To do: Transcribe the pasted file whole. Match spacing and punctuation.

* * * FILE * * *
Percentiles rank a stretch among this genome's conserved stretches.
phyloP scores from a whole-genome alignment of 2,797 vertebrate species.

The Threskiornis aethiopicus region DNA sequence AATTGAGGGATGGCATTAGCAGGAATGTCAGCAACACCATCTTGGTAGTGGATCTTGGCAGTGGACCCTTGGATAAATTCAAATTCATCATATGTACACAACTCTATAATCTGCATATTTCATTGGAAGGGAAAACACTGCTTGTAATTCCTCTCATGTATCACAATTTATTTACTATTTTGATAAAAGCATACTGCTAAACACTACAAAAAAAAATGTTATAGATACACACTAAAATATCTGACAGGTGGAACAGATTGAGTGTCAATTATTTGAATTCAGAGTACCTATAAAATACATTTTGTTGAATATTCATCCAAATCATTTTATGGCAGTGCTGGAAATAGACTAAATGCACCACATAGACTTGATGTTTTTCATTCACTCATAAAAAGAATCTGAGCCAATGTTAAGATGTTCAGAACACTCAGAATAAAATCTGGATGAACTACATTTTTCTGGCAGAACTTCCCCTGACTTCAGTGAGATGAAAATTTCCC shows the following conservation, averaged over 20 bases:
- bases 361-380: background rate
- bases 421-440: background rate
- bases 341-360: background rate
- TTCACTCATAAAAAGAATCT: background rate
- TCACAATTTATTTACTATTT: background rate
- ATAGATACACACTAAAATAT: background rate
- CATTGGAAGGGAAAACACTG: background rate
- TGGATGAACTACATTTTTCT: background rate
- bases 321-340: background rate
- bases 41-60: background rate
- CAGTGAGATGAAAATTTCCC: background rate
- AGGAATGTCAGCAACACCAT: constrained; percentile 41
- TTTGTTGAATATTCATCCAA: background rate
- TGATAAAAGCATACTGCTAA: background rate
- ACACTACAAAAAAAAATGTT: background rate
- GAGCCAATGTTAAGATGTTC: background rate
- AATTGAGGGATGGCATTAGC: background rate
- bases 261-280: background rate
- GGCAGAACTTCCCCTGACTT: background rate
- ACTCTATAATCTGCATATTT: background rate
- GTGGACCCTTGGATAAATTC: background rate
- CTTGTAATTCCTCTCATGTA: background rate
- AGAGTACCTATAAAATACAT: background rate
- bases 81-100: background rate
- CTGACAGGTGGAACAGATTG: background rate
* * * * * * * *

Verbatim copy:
Percentiles rank a stretch among this genome's conserved stretches.
phyloP scores from a whole-genome alignment of 2,797 vertebrate species.

The Threskiornis aethiopicus region DNA sequence AATTGAGGGATGGCATTAGCAGGAATGTCAGCAACACCATCTTGGTAGTGGATCTTGGCAGTGGACCCTTGGATAAATTCAAATTCATCATATGTACACAACTCTATAATCTGCATATTTCATTGGAAGGGAAAACACTGCTTGTAATTCCTCTCATGTATCACAATTTATTTACTATTTTGATAAAAGCATACTGCTAAACACTACAAAAAAAAATGTTATAGATACACACTAAAATATCTGACAGGTGGAACAGATTGAGTGTCAATTATTTGAATTCAGAGTACCTATAAAATACATTTTGTTGAATATTCATCCAAATCATTTTATGGCAGTGCTGGAAATAGACTAAATGCACCACATAGACTTGATGTTTTTCATTCACTCATAAAAAGAATCTGAGCCAATGTTAAGATGTTCAGAACACTCAGAATAAAATCTGGATGAACTACATTTTTCTGGCAGAACTTCCCCTGACTTCAGTGAGATGAAAATTTCCC shows the following conservation, averaged over 20 bases:
- bases 361-380: background rate
- bases 421-440: background rate
- bases 341-360: background rate
- TTCACTCATAAAAAGAATCT: background rate
- TCACAATTTATTTACTATTT: background rate
- ATAGATACACACTAAAATAT: background rate
- CATTGGAAGGGAAAACACTG: background rate
- TGGATGAACTACATTTTTCT: background rate
- bases 321-340: background rate
- bases 41-60: background rate
- CAGTGAGATGAAAATTTCCC: background rate
- AGGAATGTCAGCAACACCAT: constrained; percentile 41
- TTTGTTGAATATTCATCCAA: background rate
- TGATAAAAGCATACTGCTAA: background rate
- ACACTACAAAAAAAAATGTT: background rate
- GAGCCAATGTTAAGATGTTC: background rate
- AATTGAGGGATGGCATTAGC: background rate
- bases 261-280: background rate
- GGCAGAACTTCCCCTGACTT: background rate
- ACTCTATAATCTGCATATTT: background rate
- GTGGACCCTTGGATAAATTC: background rate
- CTTGTAATTCCTCTCATGTA: background rate
- AGAGTACCTATAAAATACAT: background rate
- bases 81-100: background rate
- CTGACAGGTGGAACAGATTG: background rate